Saturday, October 22, 2011

Theme for every week: Writing is an exploration.

Have you written your own family chronicles? Do you have some old chronicles, bibles, letters which are held in you family as a treasure? There almost always is some kind of written treasure in every family...

I've written tens of family histories for my customers. Some of these histories were short, some were long, some were just in the middle. Usually these family histories have about 15-25 pages and contain information about the surname, places of origin of the family and then family history itself.

I haven't written such family history for my own family yet. There is a saying in Czech "Blacksmith horse walks barefooted" - and it really fits to my case. I have some family histories on my private website, but nothing printed out.

But writing the family histories always brings me something new. I get to know places I've never been to (or getting to know better those places I have visited in the past), I find something new about the crafts, buildings or tools used by our ancestors. I discover new websites which contain information I can use some other time.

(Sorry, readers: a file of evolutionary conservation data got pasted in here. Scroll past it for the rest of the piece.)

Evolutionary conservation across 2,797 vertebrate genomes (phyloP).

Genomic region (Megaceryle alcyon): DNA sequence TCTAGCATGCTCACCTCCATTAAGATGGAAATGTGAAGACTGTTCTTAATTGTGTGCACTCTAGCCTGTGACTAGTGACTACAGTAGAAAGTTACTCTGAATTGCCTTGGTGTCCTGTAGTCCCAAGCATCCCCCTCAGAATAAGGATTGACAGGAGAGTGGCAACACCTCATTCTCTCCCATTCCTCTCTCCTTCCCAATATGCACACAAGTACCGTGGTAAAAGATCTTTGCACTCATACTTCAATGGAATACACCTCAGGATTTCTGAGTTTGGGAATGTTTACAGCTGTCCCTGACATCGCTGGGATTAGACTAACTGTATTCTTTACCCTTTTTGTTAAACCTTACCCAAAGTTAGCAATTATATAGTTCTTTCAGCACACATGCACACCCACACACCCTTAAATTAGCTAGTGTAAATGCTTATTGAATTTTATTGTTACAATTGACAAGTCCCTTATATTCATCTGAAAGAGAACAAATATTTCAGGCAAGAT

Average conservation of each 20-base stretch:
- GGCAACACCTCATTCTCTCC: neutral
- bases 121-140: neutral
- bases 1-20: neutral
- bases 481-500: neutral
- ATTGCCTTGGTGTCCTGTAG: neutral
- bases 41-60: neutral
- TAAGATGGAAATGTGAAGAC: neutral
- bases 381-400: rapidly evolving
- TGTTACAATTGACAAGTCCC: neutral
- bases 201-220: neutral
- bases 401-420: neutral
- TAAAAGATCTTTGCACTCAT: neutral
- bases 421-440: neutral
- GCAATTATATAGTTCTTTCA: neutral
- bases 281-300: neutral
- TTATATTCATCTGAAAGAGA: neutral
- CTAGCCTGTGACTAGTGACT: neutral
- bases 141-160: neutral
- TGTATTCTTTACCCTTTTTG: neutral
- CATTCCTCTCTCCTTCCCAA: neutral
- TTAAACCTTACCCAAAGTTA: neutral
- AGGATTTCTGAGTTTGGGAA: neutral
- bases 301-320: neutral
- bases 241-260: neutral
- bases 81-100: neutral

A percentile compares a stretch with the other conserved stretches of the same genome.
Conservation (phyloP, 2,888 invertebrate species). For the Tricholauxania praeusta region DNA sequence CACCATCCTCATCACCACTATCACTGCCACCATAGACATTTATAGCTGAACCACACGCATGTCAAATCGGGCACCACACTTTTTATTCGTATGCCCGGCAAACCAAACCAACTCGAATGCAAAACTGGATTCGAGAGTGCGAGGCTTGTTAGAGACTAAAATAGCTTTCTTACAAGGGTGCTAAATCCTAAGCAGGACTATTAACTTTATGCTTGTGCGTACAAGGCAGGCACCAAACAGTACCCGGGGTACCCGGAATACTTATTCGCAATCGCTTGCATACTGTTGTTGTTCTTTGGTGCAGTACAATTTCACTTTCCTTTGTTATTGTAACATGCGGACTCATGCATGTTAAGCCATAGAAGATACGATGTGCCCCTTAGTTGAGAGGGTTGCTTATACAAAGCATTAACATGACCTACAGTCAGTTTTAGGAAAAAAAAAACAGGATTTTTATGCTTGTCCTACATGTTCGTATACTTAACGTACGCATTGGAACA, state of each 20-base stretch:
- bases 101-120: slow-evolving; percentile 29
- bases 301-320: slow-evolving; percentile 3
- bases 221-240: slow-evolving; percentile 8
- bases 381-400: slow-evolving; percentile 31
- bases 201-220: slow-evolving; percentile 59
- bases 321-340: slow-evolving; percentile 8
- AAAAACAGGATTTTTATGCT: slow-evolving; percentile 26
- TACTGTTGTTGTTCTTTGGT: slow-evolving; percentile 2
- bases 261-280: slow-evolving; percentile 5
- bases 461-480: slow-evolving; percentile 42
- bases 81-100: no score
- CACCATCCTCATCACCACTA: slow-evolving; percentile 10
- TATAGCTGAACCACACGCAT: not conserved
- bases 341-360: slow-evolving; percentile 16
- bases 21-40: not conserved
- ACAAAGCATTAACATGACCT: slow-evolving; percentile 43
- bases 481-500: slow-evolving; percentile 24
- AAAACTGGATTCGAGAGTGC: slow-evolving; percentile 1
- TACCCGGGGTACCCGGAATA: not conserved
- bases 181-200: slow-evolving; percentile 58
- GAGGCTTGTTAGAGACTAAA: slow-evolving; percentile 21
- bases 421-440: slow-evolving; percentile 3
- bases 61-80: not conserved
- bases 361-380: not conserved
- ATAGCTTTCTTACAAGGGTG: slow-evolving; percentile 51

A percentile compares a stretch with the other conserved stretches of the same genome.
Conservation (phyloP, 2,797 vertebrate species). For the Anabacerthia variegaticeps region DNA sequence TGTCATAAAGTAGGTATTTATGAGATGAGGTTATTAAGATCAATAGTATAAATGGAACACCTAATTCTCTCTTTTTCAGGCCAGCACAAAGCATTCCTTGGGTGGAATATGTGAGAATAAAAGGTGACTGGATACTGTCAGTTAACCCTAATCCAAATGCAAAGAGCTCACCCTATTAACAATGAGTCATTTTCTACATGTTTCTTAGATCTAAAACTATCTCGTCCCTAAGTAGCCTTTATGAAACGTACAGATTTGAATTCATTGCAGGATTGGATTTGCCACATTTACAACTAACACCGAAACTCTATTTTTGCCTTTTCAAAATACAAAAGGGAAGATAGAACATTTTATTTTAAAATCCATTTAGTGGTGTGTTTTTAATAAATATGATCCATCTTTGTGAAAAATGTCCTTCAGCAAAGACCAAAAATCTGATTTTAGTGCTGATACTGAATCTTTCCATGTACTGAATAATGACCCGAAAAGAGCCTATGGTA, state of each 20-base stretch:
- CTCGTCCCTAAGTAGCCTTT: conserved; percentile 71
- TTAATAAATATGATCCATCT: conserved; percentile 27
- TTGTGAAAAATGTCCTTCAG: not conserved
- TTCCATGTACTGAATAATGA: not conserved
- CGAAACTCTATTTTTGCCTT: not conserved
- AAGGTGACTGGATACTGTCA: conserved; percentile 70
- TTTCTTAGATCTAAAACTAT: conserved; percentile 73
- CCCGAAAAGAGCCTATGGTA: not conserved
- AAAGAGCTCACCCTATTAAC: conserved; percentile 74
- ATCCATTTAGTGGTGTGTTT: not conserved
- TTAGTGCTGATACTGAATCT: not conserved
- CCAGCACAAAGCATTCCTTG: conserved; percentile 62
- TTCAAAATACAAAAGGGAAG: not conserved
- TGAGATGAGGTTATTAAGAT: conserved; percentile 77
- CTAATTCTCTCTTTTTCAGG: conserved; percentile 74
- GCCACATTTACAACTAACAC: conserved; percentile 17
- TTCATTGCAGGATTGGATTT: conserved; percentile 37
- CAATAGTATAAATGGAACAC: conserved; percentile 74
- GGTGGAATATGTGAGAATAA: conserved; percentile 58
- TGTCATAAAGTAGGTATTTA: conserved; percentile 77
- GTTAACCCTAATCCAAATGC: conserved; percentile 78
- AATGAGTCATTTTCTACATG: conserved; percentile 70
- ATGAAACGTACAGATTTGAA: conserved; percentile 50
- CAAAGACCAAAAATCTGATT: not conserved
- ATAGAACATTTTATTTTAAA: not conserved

And of course I find something new about the family itself. Who they were? Where did they die? What was the cause? When and where did they got married? When the first child was born? There are tons of such questions. I have created a document for myself containing these "common" things and I have decided to translate at least part of it to English so you can understand some rules and laws of Czech society of 18th and 19th century a bit better. First part will be about marriages...


  1. My father was a blacksmith, here in Canada, after training in Slovakia as a young man. So I really love the saying you used. The one we use most often is " the shoemaker's children go barefoot" which captures the same idea. But I am writing like a crazy person now that I've become involved in the context of my ancestors' lives. I want them to be more than just names and dates. The problem is, as I find more info, I write more, so it's a job that may take forever!

    I look forward to more posts on this topic. As always, thanks so much.

  2. In the US we say the shoemakers children have no shoes....guess all over the world we have a similar saying.

  3. Never heard the one with shoemaker's children, thanks!